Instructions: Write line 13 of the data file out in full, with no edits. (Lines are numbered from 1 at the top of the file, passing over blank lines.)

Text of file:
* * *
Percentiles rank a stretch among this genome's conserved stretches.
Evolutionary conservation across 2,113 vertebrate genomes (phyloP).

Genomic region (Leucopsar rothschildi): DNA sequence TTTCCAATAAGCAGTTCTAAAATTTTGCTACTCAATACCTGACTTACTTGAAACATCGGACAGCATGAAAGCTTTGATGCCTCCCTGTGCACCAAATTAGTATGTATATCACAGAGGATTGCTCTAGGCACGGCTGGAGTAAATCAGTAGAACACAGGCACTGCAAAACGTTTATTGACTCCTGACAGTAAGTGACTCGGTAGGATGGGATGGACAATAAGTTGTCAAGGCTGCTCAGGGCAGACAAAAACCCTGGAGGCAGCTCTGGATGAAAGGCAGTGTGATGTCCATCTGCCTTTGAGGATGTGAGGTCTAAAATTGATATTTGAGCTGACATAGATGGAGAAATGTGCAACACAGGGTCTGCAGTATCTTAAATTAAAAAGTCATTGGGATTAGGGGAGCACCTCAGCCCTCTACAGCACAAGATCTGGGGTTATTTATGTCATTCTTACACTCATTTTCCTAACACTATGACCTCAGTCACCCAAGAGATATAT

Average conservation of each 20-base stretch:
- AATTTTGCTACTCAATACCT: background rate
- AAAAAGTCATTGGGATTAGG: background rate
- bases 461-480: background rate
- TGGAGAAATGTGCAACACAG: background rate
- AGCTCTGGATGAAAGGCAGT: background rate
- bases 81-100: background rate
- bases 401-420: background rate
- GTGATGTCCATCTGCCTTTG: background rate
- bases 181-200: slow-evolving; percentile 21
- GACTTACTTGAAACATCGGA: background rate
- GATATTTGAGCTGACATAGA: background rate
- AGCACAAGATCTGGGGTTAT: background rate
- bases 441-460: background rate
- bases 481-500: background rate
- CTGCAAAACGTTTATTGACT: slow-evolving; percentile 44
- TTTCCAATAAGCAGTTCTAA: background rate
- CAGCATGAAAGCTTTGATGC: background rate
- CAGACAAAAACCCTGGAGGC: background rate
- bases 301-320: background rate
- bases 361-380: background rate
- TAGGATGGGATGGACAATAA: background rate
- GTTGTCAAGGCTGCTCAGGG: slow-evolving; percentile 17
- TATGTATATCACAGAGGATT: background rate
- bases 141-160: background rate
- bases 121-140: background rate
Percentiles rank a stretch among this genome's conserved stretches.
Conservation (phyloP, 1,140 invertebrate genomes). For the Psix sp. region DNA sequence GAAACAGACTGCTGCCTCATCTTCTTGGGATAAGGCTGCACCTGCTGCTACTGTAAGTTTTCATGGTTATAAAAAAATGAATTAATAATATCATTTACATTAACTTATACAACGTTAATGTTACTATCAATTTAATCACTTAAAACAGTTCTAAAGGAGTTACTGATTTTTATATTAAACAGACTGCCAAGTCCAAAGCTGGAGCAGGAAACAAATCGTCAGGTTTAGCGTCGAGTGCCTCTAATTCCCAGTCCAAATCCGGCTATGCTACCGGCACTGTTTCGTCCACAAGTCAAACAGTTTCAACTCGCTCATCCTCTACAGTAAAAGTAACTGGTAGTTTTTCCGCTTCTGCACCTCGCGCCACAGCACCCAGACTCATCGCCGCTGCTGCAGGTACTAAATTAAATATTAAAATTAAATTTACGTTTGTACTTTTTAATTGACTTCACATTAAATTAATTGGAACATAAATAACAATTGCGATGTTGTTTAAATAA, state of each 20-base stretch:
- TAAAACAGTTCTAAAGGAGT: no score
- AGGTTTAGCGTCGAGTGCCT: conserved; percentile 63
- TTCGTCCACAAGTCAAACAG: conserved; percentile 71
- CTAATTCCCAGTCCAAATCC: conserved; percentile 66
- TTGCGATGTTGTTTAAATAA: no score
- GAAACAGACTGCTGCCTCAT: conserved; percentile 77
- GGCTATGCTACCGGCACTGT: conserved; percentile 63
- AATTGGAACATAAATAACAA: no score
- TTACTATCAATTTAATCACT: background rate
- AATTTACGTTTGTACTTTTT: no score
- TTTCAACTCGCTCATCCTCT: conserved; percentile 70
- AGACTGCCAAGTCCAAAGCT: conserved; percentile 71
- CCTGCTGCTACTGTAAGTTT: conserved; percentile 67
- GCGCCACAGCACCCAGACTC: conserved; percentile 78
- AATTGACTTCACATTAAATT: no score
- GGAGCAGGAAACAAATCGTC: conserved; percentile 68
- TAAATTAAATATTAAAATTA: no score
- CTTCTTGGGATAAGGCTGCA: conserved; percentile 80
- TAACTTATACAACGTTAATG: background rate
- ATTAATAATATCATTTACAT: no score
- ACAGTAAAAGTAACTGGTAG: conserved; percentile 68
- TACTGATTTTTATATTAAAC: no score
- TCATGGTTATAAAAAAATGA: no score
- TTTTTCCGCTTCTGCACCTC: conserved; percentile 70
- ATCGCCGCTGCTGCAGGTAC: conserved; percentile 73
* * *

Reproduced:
- bases 181-200: slow-evolving; percentile 21